The international media needs to align its true North too. These innocent children were not martyred because they were going to school, they were targeted because they were the children of the armed forces personnel who are fighting against terrorism at the forefront.
Today, I visited Army Public School Peshawar. As desolated as any place ever could be, I could see our traumatized children uncertain of what was coming at them in that blood adorned auditorium, I could hear them running in the destructed corridors amidst the gunshots. I could read their last messages on their bloodied books grabbed in pain. I could hear them all around asking me if I would continue their mission and I inevitably, inadvertently, kept nodding in affirmation throughout. Every step I took in those corridors, strengthened my resolve to get back and fight back stronger than ever, but there was something I had to do first.
I visited Combined Military and Lady Reading Hospitals Peshawar to meet the injured children and their families and to visit the great mothers who we all as a nation are indebted to. Every child I met in hospital was an epitome of courage and resilience and couldn’t wait to get better and get back to the same classrooms their friends had been shot in. “I will go back and complete my studies in the same school and join our armed forces to fight all the enemies.”, a 10 years old injured student told me. What a resolve, what a nation.
I then went to meet the mother of a 14 years old martyr. Believe you me, fighting a war, bombing the enemy, facing the bullets and the missiles is a lot easier, than facing a mother who lost her child. I walked in, the father of the martyred student embraced me. I could hear his heart beat and his lips quiver as he took me to the child’s mother: “He’s going to avenge our son”, he said and all of a sudden I felt as if I’m holding the whole sky on my shoulders. The esteemed most respectful mother looked up at me, there was a killing silence in the room. All she could do was extend her hand towards me, I knelt down, took her hand in my hands and kissed it: “Ma I will surely avenge every single one of our children”. A tear fell from her eye, rolled down on her cheek, dropped on our hands, and sealed the deal.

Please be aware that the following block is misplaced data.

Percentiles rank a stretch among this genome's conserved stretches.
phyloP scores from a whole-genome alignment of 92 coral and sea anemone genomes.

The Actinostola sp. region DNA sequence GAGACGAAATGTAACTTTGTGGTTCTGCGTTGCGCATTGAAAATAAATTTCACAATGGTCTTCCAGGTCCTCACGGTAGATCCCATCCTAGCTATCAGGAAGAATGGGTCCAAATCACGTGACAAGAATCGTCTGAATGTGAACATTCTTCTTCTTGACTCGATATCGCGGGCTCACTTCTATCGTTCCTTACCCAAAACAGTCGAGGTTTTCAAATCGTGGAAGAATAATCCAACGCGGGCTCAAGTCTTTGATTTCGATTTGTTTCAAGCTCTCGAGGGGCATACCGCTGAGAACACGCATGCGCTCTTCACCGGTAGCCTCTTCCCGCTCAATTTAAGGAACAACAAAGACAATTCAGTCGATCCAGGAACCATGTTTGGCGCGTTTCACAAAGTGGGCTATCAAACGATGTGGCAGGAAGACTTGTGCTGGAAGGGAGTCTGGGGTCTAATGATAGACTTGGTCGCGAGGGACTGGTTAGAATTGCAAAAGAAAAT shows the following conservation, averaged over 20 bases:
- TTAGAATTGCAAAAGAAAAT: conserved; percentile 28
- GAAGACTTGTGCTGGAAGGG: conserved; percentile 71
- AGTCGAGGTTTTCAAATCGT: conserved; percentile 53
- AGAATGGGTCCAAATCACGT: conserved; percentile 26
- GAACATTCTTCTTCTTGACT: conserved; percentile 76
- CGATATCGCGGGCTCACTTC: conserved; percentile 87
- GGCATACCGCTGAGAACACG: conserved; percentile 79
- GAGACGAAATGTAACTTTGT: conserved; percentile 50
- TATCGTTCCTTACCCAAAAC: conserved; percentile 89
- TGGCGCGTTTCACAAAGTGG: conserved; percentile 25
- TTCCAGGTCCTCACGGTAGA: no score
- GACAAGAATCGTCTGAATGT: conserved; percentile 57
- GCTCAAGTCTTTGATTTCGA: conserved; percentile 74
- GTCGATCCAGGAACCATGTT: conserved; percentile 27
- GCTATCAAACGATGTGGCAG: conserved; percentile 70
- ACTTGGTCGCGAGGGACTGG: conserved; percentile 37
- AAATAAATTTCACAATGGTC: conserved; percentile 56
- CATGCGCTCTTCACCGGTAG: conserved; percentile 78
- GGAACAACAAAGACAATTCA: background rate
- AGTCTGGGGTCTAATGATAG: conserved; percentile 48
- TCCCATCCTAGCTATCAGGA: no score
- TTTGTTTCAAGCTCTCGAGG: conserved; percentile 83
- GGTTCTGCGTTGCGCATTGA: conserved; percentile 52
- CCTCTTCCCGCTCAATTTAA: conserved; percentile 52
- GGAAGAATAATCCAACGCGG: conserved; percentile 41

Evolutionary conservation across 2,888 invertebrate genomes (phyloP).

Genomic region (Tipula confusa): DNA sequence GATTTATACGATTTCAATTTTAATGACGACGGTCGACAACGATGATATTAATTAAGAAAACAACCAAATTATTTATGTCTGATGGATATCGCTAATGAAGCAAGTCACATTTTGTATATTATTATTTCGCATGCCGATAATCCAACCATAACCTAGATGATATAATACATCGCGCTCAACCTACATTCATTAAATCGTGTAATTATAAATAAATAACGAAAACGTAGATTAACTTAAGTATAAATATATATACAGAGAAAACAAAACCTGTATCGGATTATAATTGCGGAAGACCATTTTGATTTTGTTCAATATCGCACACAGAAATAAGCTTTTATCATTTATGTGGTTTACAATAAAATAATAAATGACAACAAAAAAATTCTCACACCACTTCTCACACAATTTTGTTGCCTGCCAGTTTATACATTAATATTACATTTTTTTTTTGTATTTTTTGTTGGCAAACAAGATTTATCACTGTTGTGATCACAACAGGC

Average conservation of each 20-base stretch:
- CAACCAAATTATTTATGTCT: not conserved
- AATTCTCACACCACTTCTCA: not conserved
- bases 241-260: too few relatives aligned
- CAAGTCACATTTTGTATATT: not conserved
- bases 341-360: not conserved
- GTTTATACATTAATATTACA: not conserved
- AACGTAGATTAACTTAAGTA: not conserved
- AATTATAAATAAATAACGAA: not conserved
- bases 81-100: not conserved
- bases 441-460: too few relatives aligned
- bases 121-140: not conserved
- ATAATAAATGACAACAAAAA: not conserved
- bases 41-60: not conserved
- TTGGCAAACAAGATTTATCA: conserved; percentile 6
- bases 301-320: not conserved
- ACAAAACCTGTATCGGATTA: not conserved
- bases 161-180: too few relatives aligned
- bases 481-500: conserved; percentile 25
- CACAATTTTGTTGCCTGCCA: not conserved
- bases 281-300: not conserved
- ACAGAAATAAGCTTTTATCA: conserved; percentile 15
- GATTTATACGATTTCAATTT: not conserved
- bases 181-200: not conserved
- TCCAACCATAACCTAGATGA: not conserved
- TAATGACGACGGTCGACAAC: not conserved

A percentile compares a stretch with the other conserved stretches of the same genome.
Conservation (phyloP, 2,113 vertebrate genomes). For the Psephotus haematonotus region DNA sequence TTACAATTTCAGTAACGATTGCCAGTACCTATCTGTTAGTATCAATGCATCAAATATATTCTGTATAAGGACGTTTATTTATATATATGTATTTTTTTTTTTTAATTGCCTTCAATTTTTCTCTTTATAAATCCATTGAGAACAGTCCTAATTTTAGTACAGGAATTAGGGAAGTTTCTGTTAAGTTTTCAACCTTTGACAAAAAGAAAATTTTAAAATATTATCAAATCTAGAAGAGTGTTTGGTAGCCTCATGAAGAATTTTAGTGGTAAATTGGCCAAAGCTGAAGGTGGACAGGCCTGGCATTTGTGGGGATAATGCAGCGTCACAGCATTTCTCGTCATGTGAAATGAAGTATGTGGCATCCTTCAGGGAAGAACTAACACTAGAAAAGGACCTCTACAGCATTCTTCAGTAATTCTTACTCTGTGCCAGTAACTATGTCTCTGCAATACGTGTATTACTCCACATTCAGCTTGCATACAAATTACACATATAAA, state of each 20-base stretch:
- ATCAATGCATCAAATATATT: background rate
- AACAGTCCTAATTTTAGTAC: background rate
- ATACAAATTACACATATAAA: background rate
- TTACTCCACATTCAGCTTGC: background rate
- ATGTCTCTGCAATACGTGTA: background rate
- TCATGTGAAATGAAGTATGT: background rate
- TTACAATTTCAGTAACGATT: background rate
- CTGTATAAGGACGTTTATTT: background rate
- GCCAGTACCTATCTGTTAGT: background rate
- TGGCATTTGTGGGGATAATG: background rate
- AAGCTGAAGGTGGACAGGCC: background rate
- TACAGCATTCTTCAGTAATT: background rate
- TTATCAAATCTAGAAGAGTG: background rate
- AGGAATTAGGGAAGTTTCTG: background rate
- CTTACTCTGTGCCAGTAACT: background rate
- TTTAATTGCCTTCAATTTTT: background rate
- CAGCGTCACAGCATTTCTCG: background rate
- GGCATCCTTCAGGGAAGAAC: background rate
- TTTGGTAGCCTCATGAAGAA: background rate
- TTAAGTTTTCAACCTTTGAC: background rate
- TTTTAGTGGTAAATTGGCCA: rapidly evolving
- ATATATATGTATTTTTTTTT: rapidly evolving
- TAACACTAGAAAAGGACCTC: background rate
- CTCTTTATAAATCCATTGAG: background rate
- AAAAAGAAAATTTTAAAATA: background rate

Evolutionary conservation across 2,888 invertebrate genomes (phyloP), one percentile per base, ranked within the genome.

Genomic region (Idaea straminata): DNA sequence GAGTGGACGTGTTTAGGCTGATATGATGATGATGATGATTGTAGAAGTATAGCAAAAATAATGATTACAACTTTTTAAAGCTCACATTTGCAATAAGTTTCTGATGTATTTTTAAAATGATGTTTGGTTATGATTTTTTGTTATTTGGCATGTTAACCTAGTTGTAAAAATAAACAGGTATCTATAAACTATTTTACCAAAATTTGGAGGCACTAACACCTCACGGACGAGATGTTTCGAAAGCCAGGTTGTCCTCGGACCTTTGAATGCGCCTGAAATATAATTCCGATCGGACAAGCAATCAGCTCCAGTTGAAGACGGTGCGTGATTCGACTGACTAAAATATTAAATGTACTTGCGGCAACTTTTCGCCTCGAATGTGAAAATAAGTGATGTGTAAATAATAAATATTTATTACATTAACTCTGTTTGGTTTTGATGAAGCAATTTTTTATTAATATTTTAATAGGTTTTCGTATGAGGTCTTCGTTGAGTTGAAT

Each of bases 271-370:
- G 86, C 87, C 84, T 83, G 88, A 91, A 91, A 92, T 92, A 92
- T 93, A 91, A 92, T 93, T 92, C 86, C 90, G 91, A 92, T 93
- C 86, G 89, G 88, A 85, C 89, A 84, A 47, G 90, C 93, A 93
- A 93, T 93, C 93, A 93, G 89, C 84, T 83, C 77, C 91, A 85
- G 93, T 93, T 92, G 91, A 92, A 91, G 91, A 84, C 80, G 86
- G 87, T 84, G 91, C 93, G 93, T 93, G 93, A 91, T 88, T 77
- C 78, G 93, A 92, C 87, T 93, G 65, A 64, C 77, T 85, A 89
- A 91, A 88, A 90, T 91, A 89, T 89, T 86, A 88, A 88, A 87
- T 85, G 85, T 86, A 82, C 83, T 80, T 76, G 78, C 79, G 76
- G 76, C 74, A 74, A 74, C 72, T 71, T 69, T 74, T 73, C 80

“What can we as Pakistanis in the civil do to help?”, a very dear friend asked me. Well first things first, we as fighter pilots and soldiers only need two things that boost our morale in the field infinite folds – National unity, and motivation. There has only been one time in the history of our country that has seen such superlative national unity as of today, the 1965 Indo-Pak war. All we need now is the motivation. There’s no denial this barbaric incident shook all of us, as the saner voices out there, we have all the more responsibility to get out there, walk our people through these toughest of the times. Our children will most likely develop Post Traumatic Stress Disorder. We have to talk them through this, motivate them, and give them a reason to believe. We have to give our people just the hope they need to cling onto. Help us, those who are at the fronts and build the nation. This won’t be easy let me tell you but we will do it, Insha’Allah.
I will not mourn, I will not express my anger. I want to remember this incident as it is when I fight and kill our enemies, I want to remember every face of my children as I extinct all the terrorists and ash their bodies. I will not sit back. I have written off my life in my oath to my nation, I am indebted to her a 141 times more now. We shall avenge every breath and the drop of the blood of our children.
Every bomb that we target these hell bound terrorists with, will convey a message from the children of Pakistan, that they, will not bend and that they, will stand up again. We shall rise and shine. Won’t forget. Won’t forgive.
May the Lord give me the strength to uphold the promise I made to my mothers and may He help my people get through the toughest of the times. Amen !